The National Agency has considerable power when it comes to projects directly approved by Brussels.
One of its responsibilities is to evaluate the operational capacity of an applicant organization for proper implementation of the proposed project, as well as to monitor and evaluate the end-users of European grants. These tasks are performed by the Agency and by external assessors.
Based on the Law on Access to Public Information, we asked about the results of the monitoring of projects implemented by the 11 selected NGOs that had benefited from European funds.
In each case, we received an almost identical response, which is that our request had been rejected because the disclosure of information could adversely affect the future work of the NGO as well as the Agency itself.
The Agency added: “The European Commission i.e. the Directorate General for Education and Culture which signed contracts would disagree with such documents being exposed in public.”
Commission turns blind eye:
The European Education, Audiovisual and Culture Executive Agency declined to comment on any claims associated with the Youth in Action programme and directed us to the European Commission, which it said had “been dealing with these issues”.
The European Commission told BIRN that National Agency staff were not involved in the selection process of the Education, Audiovisual and Culture Executive Agency.
As to alleged links between employees of the National Agency and organizations that have won grants under the programme, they said the rules on prevention of conflicts of interest were clear.
“Provided that the rules are properly followed, nothing excludes relatives of staff of the Agency from applying for grants.
“In such cases, EU rules require the Director of the National Agency to ensure that such candidates do not receive any additional information or support from the staff, and that relevant members of staff are not involved in decision-making in any selection or evaluation phase of the relevant project,” the Commission said in response to BIRN.
Asked for a response to the specific allegations contained in the report of the Macedonian Centre for European Education, that abuse of funding for youth projects in Macedonia has continued, the Commission said it had “no concrete evidence of misuse of EU funds”.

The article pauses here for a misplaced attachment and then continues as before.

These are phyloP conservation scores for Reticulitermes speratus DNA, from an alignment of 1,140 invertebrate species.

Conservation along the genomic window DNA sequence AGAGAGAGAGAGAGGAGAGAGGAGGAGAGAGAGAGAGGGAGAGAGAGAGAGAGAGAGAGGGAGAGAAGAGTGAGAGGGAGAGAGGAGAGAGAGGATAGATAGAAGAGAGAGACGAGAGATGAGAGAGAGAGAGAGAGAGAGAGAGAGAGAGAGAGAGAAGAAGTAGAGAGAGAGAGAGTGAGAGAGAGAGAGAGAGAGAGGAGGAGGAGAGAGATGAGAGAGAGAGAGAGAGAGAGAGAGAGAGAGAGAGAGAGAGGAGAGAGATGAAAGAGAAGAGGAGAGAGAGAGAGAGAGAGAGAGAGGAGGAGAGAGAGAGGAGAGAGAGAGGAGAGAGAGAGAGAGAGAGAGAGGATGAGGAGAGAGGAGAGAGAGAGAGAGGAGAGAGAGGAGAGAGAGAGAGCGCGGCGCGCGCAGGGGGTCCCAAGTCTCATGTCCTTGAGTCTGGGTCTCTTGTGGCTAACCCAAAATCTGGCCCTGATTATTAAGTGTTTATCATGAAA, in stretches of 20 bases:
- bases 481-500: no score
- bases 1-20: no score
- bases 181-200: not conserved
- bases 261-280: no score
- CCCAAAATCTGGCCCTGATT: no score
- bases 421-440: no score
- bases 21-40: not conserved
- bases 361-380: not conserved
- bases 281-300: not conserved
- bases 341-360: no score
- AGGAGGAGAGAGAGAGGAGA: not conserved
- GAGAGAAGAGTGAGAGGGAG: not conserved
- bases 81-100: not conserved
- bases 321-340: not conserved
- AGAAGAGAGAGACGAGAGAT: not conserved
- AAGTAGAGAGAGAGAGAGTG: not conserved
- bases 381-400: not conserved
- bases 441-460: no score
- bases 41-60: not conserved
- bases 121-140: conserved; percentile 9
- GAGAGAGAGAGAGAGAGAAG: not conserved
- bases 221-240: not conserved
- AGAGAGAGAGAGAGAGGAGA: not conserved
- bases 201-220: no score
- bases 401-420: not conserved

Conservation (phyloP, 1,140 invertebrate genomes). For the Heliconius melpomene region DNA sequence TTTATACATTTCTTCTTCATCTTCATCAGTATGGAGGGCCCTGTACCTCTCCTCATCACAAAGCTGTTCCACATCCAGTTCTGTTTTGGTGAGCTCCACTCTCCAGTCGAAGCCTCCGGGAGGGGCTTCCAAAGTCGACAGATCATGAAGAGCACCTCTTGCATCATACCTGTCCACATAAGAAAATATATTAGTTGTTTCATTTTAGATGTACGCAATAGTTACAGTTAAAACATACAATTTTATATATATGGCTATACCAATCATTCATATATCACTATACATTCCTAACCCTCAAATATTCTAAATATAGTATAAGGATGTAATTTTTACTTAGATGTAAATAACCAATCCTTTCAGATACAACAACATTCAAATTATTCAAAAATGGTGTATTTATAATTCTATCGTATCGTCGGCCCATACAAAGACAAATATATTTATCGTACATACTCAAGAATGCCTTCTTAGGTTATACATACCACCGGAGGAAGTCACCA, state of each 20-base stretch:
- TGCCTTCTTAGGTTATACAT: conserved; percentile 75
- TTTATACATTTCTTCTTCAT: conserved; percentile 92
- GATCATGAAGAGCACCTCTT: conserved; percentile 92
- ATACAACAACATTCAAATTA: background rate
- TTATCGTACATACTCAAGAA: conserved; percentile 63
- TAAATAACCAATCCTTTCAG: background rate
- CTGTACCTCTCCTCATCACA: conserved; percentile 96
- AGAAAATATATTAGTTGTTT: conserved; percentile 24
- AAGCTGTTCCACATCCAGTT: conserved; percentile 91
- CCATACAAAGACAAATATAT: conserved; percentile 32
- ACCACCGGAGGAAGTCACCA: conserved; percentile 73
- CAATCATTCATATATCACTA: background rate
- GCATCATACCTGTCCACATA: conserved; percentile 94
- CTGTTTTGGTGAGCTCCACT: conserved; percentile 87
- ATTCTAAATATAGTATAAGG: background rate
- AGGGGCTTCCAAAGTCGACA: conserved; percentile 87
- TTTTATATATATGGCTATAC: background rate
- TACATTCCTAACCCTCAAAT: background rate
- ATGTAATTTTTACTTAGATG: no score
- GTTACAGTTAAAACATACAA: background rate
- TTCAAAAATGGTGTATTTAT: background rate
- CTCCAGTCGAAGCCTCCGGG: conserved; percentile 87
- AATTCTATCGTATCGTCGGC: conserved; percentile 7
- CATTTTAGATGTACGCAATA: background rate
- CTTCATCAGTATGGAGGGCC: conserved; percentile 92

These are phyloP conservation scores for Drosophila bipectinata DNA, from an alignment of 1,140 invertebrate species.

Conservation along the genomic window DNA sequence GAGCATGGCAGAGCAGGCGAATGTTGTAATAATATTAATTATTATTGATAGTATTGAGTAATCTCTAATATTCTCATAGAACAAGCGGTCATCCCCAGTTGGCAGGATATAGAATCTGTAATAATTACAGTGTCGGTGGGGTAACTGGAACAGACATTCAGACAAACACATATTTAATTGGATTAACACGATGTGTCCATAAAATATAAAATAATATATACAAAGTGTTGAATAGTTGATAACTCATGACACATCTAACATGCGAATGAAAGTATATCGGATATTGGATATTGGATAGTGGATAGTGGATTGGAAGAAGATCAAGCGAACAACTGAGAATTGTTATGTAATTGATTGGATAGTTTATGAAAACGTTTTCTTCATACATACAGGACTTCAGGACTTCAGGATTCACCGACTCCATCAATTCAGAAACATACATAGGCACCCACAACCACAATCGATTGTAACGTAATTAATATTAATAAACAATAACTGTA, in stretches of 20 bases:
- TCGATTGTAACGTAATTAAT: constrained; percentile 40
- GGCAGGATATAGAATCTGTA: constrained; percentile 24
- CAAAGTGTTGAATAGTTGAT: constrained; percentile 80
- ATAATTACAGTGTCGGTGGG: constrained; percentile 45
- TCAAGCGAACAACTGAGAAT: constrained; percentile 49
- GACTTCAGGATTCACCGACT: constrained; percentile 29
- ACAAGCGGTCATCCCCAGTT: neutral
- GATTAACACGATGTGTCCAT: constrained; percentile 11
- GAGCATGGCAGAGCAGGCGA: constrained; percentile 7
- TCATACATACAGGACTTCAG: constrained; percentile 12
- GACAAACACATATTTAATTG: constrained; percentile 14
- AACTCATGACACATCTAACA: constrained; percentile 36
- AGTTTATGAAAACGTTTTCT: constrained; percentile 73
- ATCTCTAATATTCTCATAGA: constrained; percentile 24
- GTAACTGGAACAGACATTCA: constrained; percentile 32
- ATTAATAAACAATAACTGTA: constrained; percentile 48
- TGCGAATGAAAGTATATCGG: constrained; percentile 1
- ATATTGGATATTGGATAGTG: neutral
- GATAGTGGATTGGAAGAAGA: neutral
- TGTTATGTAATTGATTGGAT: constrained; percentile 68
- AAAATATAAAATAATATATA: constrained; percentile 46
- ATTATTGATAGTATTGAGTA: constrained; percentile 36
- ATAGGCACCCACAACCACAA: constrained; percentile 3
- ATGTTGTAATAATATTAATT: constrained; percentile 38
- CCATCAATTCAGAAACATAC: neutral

Sources in civil society organisations familiar with EU project operations believe one reason for this apparent indifference may be that the Youth in Action programme is ending this year.
“It mutually benefits all stakeholders not to raise a clamour about the issue,” one civil sector activist in Macedonia told us under conditions of anonymity.
All is well:
The division of European funds for youth projects in Macedonia has already attracted criticism that prompted the resignation of the then director of the National Agency, Bosko Nelkoski.
Nelkoski was the subject of a public outcry after Nova Makedonija newspaper reported in 2010 that, as Director of the Agency, he had awarded European money to an NGO in Struga that he himself had previously ran.
The newspaper wrote that senior officials of the Agency managing EU funds, along with their relatives and associates, were involved in the questionable allocation of funding.
Following the reports, the European Commission started an investigation into whether Nelkoski illegally allocated European money to organizations based on kinship ties and “friendly relations”. It meanwhile suspended the allocation of decentralized funds via the National Agency for two years.
Nelkoski resigned, still denying the allegations, however, and claiming he was a victim of a witch-hunt based on fabrications. He said an audit report of the Ministry of Education would establish that nothing contentious had occurred in his work.
In January 2011, Macedonia’s state-run Anti-Corruption Commission said it had asked the public prosecutor’s office to prosecute Nelkoski for misconduct.
It said that there was reasonable suspicion that, over 2008–2009, he had abused his official position and conducted reckless operations.
“When selecting the final beneficiaries of the programmes of the National Agency, the State Commission established that violations of the Law on Prevention of Conflict of Interest [had occurred],” it said.
“In his actions, financed by the European Commission and on the basis of agreements on co-funding, [he] had a discretionary right to select legal and physical entities and people close to the president and members of the Steering Board of the National Agency to benefit from programme funds,” the Commission added.
More than two years on from these contentious findings, BIRN contacted the Anti-Corruption Commission to ask about the progress of legal proceedings against Nelkoski.
They told us that the procedure was underway and the case was now with the public prosecutor’s office.
But when we asked the public prosecutor’s office whether any proceedings had started on the initiative of the Anti-Corruption Office, the Public Prosecutor’s Office, the Basic Public Prosecutor’s Office and the Department for Combating Organized Crime and Corruption in the Basic Public Prosecutor’s Office all maintained that no such initiative had been filed with any of them in 2011.
Cash keeps flowing:
In 2013, meanwhile, the Youth in Action programme made half a million more euro available to Macedonia.
The Minister for Education and Science, Spiro Ristovski, recently announced that 22 decisions had been adopted last year and 317,000 euro had been used.
Regarding allegations about the allocation of this money, he said the only important question for him the evaluation of the European Commission.
“We shall consider and check any objections, but as long as our communication and evaluations from EC are positive, I think that we should not be concerned in that part,” Ristovski said.